Dead Cross is no ordinary punk band. For one thing, they’re fronted by Faith No More’s Mike Patton, who’s in top form as a vocal gymnast, spitting, squealing, harmonizing, and heaving his way through the band’s concise, intense debut album.
Supplying the quartet’s barrage of grinding bass and guitar riffs are Justin Pearson (of The Locust and Retox) and Mike Crain (also of Retox) who execute several frantic time changes per track as they sprint in tandem towards the record’s finish line.
Capping this off is the drumming prowess of none other than ex-Slayer skin-pounder Dave Lombardo. Returning to his hardcore roots, but with the added experience of knowing how to, “weed out the bullshit and focus on what’s important,” Lombardo’s peerless beats feel more urgent, brutal, and intricate than ever.
Patton, too, seems reinvigorated by the project. Given free rein to bawl his blessed lungs out about racy subjects like hookers, skinheads, and penile bleeding, Patton hasn’t sounded this stirred up and snotty since his collaboration with The Dillinger Escape Plan in 2002.
Lombardo has worked with Patton in the past, forging avant-garde metal together in the supergroup Fantômas. The drummer once said that if Pablo Picasso was a musician, he would sound like Fantômas. Dead Cross, he feels, is more like Jackson Pollock: “Very abstract, noisy, in-your-face, and complex. Some of his pictures are just like distortion on canvas and that’s how I see Dead Cross.”
We spoke with Lombardo about keeping things hardcore in life after Slayer.
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How does it feel to form an angry punk band when you’re in your early 50s?
Absolutely amazing. I have the same anger and aggression as when I was younger. I still get angry at current affairs. That doesn’t change, and I don’t think my music, or the way I express myself, should change. I’m sure there’ll be one day when I’ll express myself in a very happy, mellow, everything’s beautiful, sunshine-and-Care-Bears style. Right now, I’m still pissed.
Aren’t people supposed to become mellower and more conservative as they get older?
I don’t seem to be falling in that direction. I’m not going there, either, if I don’t have to. If my body and mind want to continue on this hardcore path and I’m physically able, I will. There’s no need to say I’m going to retire when I still have so much energy to contribute. No slowing down, my friend.
Which was the first punk band that you fell in love with?
There were four: Minor Threat, Circle Jerks, Dead Kennedys, and Suicidal Tendencies. Those were the ones that kicked off my aggression—or the acceptance of my aggression—in music. When I was listening to classic rock radio—or just ‘rock radio’ back then in the late ‘70s and early ‘80s—I would be interested in bands that had more edge, or songs that had more aggression in them, where the drummer played a little harder and faster. Then I discovered a genre where all the music was angry, aggressive, and powerful, so the floodgates opened for me. It was phenomenal.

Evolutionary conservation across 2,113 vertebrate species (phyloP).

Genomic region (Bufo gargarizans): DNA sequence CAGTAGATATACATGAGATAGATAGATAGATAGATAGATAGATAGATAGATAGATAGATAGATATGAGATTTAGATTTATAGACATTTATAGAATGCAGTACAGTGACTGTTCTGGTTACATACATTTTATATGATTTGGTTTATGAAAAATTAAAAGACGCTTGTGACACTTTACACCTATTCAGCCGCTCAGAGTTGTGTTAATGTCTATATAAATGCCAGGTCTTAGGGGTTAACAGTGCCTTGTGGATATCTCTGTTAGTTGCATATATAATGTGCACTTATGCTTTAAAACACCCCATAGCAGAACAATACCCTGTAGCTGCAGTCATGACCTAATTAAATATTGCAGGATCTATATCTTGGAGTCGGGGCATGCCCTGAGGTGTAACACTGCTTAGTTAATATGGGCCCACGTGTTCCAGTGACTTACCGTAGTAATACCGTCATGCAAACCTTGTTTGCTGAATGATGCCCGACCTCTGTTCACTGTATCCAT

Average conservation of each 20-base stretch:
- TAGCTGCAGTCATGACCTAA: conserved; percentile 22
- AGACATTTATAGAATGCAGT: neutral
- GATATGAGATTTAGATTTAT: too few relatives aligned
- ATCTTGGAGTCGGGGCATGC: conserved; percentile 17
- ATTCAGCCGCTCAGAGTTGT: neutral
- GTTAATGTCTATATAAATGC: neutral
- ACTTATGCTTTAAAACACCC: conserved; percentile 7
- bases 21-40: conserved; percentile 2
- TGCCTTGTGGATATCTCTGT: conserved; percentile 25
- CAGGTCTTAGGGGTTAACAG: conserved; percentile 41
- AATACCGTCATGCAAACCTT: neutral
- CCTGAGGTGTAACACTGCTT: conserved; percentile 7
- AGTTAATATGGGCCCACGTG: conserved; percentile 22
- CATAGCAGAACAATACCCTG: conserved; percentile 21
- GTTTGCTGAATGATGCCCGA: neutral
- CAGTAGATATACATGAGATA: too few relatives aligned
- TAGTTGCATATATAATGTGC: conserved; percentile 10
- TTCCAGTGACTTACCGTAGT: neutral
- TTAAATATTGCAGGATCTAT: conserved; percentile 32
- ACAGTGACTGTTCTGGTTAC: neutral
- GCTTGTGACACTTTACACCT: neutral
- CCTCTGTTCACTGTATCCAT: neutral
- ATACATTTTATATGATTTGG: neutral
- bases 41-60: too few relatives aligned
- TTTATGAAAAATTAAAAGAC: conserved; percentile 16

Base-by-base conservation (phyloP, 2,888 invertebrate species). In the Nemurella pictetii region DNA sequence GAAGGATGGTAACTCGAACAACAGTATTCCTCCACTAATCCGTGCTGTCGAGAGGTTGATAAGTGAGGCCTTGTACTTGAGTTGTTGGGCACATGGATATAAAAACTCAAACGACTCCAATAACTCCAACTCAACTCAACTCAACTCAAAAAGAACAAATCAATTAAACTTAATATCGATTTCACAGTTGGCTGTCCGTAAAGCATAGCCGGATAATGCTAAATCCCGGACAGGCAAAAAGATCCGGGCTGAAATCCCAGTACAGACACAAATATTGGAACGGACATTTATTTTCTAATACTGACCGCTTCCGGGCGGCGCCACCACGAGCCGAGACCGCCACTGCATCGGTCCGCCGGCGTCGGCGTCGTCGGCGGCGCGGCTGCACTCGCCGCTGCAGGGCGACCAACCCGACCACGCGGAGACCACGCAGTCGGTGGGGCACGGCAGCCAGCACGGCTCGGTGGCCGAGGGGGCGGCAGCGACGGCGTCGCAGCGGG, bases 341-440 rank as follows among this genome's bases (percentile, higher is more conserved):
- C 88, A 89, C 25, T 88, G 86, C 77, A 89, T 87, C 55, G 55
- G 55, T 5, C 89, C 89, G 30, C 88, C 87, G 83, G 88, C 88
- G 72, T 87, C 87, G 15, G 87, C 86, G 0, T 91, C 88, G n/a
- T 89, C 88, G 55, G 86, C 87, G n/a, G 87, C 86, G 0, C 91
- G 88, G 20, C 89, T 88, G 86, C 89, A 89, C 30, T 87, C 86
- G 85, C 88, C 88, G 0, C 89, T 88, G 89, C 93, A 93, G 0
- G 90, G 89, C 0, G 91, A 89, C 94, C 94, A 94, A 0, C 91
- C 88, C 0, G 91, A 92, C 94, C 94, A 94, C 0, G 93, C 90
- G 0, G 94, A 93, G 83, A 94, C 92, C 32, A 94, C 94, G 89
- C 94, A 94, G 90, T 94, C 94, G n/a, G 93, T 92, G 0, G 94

The album’s run time is a minute under that of Slayer’s 1986 thrash masterpiece Reign In Blood. Was that intentional?
Absolute coincidence. We did not know. Once we started sequencing the songs and timing everything, we realized it was similar to Reign In Blood’s length. The Dead Cross album is rich with melodies, it flows seamlessly, and you don’t feel bored by it at any point. It’s rare in this day and age to find an album that you can listen to from beginning to end as an entire piece, rather than just picking out favorite songs. Sometimes albums become a little redundant and it’s like, ‘OK, next song. You guys have juiced that riff long enough. It’s getting a little boring. Your guitar solo has got to go.’ This album has minimal, if any, solos. Why add more to something that feels complete? It would be an ego thing to say, ‘I want this riff to be longer,’ just so the guitarist could play in front of the crowd a little longer. It’s not about that. It’s not about the single individual person.
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Dead Cross producer Ross Robinson has a reputation for unorthodox methods. Hurling objects at musicians and playing weird psychological tricks, for example.
There was some psychological trickery going on, but I threw it right back at him. We’re both big fans of motorsports. I used to ride motorcycles, and he did as well. He had a really bad accident, just like I did. So he would tell me, [starts whispering] ‘Dave, when you’re performing this song, we’re gonna record it right now, I want you to picture yourself on your motorcycle. You’re at a race, you’re about to take off, and you’re about to hit this jump…’ He goes on describing this moment about racing on this motorcycle and then I turned to him and I said, ‘…without a helmet!’ And he goes, ‘YES! YES! THAT’S IT! RECORD! RECORD!’ He has a way of getting to you, but it’s good because sometimes musicians can put too much pressure on themselves in the studio and not allow the creative juices to flow. He tries to break down that wall to pull the best performance out of you. It does work. I’ve seen it work.
It seems like you’re in a pretty happy place. Do you miss Slayer?
I’ve weeded out all negativity in my life. I mean, there’s probably a couple of people that I still need to shake off. For the most part, everyone I work with—Suicidal Tendencies, Dead Cross, Misfits—everyone I surround myself with is very positive, and I refuse to go back to being around anyone with any kind of negativity. So I’m sure that could answer your question. Even though Dead Cross are angry at the world’s climate right now, there’s nothing that comes between us. Towards the outside world, yes, we are angry. But within ourselves? Nah.